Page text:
Mcgregor skipped town when the scandal broke, claiming he needed to take his wife to warm, dry Italy for her health, and headed across the channel to France and began the whole thing all over again. In Paris, he persuaded the Compagnie de la Nouvelle Neustrie, a firm of traders looking to break into the South American market, to seek investors and settlers for Poyais in France. In a matter of months, he had a new group of settlers and investors ready to go. Concurrent to all this, he tried to get in good with King Ferdinand VII of Spain, proposing to make Poyais a Spanish protectorate and a base of operations from which Spain could reconquer Guatemala. Spain, at least, ignored MacGregor. MacGregor might not have realized that France was more stringent than England in its passport requirements: when the government saw a flood of applications to a country no one had heard of, a commission was set to investigate the matter. Or maybe he figured he was on a roll and utterly bulletproof. This time, Mcgregor et al were arrested and tried. But he was found not guilty on all accounts, mostly because one of his accomplices was hiding in the Netherlands with a ton of incriminating documents. Once he felt that London had probably forgotten his colossal scam, he headed back…and started another scam. Smaller this time; I guess he’s learning. But the bonds didn’t sell well this time, and what’s worse -for everyone- other fraudsters started pulling their own fake paradise scams following his model. He retired to Edinburgh, then to Venezuela after the death of his wife, where he was granted citizenship and a pension as a retired general. He never faced any consequences for his actions and when he died in 1845, Gregor MacGregor was buried with full military honors. So the moral of the story is … crime does pay? That’s a terrible lesson.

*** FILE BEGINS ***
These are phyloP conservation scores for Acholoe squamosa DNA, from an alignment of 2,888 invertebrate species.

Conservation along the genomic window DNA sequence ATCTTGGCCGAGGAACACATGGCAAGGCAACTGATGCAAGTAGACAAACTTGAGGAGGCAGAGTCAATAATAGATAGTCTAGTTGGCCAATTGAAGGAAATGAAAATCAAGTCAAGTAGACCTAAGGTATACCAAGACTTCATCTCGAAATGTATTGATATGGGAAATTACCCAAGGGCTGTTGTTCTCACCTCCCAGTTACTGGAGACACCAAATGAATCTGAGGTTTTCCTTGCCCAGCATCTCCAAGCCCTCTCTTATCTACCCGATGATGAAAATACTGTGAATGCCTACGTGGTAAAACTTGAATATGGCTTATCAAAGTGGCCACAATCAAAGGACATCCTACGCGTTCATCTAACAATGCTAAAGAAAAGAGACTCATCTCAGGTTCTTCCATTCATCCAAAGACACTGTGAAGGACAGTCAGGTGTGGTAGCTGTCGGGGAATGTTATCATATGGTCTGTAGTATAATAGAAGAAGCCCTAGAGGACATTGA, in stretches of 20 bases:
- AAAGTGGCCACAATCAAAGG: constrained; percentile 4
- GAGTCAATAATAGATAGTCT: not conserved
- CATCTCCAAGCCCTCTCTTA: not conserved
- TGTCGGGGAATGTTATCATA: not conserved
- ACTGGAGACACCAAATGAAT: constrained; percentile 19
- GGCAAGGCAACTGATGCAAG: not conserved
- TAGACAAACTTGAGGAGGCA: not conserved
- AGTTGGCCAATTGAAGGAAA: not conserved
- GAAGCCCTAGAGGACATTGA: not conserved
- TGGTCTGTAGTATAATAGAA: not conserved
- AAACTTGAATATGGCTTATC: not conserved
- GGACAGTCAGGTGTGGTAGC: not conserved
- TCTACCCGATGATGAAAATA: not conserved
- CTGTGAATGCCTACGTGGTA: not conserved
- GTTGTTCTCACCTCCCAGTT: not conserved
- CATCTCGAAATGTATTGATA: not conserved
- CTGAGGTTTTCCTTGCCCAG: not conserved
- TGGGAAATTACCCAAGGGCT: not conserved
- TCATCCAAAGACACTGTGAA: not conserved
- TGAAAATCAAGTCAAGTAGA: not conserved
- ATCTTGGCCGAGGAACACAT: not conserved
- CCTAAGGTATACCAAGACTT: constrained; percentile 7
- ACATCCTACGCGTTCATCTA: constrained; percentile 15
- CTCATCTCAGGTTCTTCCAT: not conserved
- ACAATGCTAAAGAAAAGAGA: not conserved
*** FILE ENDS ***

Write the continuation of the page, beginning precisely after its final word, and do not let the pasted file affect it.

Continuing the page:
In 1907, Robert Peary was the most famous, and most experienced Arctic explorer in the
world, but he had a problem—he hadn’t yet managed to become the first to visit the
most arctic of arctic places, the North Pole, and his cash reserves were becoming nonexistent.
The previous year, he had almost made it—supposedly getting within 175 miles or 280 kilometers—but was turned around by a combination of storms and depleting supplies, but Robert Peary was sure he could get there if he just had another try.